While the number of ways to get secondary payloads off their launch vehicles is growing, Tyvak's MacGillivray notes a trend to dedicated launch vehicles for small satellites. One of them is a follow-on to the reusable suborbital human spaceflight business Virgin Galactic hopes to kick off next year with its eight-seat SpaceShipTwo. The company has started developing a two-stage, kerosene-fueled “LauncherOne” rocket that it will drop from the same WhiteKnightTwo carrier aircraft that will air-launch its human payloads.
“Secondary opportunities are great for technology demonstrators, they're great for educational missions, but as we've been speaking to you and throughout the community [for a little more than a year], you've told us it is hard to build a business case around secondary launch opportunities,” says William Pomerantz, Virgin Galactic's special projects director. “When you can't specify where you are launching from, where you are launching to, when you are launching . . . that is a constraint.”
Virgin hopes to begin flying 200-kg payloads to low Earth orbit in 2016, dropping the LauncherOne vehicle at an altitude of 50,000 ft. from anywhere that has a 9,000-10,000-ft. runway for WhiteKnightTwo. Pomerantz says the company is developing the rocket in-house, including engines and its “simple, low-cost composites structure.” The price of a mission, he says, will be “less than $10 million.”
That could play well with NASA's open-ended spaceflight-technology development program. With $600 million to invest this year, the space technology mission director is a significant potential customer for the smallsat community, and the associate administrator in charge of the program was invited to deliver the keynote address at this year's smallsat conference.
“We're trying to accelerate and invest where we can to push the whole area forward,” said Mike Gazarik. “. . . [T]here are power limitations, but what we're seeing, just like our flight-opportunities program, is a number of technology payloads that can be flown very inexpensively on a suborbital vehicle, which can be flown on a small spacecraft. We're looking at whatever we can find to be able to get to space.”
Most experts at the conference believe that, ultimately, cubesats and other small satellites will find their greatest utility in constellations that combine the capabilities of “swarms” of the relatively inexpensive spacecraft to do more, in some cases, than a single expensive satellite can accomplish. Weather constellations, to cite one example presented this year, can place sensors over a developing hurricane more frequently than today's polar-orbiting weathersats, and can provide higher-resolution data on rapidly changing conditions than the geostationary environmental platforms.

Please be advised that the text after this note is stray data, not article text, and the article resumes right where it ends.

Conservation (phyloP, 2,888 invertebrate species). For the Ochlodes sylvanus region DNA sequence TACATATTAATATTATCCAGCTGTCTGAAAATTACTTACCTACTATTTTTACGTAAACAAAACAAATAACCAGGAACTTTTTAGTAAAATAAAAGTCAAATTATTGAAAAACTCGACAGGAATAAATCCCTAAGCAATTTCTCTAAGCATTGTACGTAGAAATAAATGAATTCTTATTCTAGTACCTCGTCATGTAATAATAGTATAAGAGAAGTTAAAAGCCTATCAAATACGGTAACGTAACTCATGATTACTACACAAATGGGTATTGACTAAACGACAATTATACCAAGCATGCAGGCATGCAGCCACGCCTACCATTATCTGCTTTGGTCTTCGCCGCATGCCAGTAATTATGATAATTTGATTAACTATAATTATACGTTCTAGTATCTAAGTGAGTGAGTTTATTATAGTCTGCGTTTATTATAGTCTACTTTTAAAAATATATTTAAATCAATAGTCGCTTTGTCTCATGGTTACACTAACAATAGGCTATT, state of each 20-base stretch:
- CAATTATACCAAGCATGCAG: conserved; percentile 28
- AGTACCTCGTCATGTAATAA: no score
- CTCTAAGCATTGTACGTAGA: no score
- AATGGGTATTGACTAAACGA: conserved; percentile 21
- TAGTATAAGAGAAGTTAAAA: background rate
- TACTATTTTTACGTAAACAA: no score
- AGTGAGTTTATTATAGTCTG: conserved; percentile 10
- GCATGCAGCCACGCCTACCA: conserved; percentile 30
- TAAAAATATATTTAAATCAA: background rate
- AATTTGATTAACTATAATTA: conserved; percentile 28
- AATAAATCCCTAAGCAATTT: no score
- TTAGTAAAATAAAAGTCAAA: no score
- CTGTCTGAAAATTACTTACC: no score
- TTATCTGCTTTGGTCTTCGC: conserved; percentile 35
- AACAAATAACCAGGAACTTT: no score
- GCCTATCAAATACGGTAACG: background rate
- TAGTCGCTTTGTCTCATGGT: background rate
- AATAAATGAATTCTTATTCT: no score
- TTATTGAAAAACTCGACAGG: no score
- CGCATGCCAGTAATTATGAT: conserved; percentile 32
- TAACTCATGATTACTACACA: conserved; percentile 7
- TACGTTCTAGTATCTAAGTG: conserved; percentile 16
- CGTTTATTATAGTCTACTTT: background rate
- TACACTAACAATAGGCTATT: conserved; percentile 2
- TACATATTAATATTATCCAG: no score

Jordi Puig-Suari, the Cal Poly professor who, with Bob Twigg of Morehead State, pioneered the cubesat standard, continues to push the envelope as an educator even as he works with Tyvak—founded and staffed by Cal Poly graduates like MacGillivray—on commercial projects. This year he presented an analysis of what it would take to launch a constellation of eight 3U cubesats from an Atlas V. It turns out that even a cold-gas propulsion system would be up to the task of stabilizing the constellation around the planet in a single plane after 40 days, with fairly straightforward deployment from the launch vehicle.
“Forty days is not that long,” Puig-Suari says. “It is kind of a commissioning time. So our conclusion is we are ready to deploy constellations today. We don't have to do anything different—or very little different—than what we have right now. The technology, the infrastructure, the systems are in place where we could have a cubesat constellation, at least a single plane, on the next Atlas V.”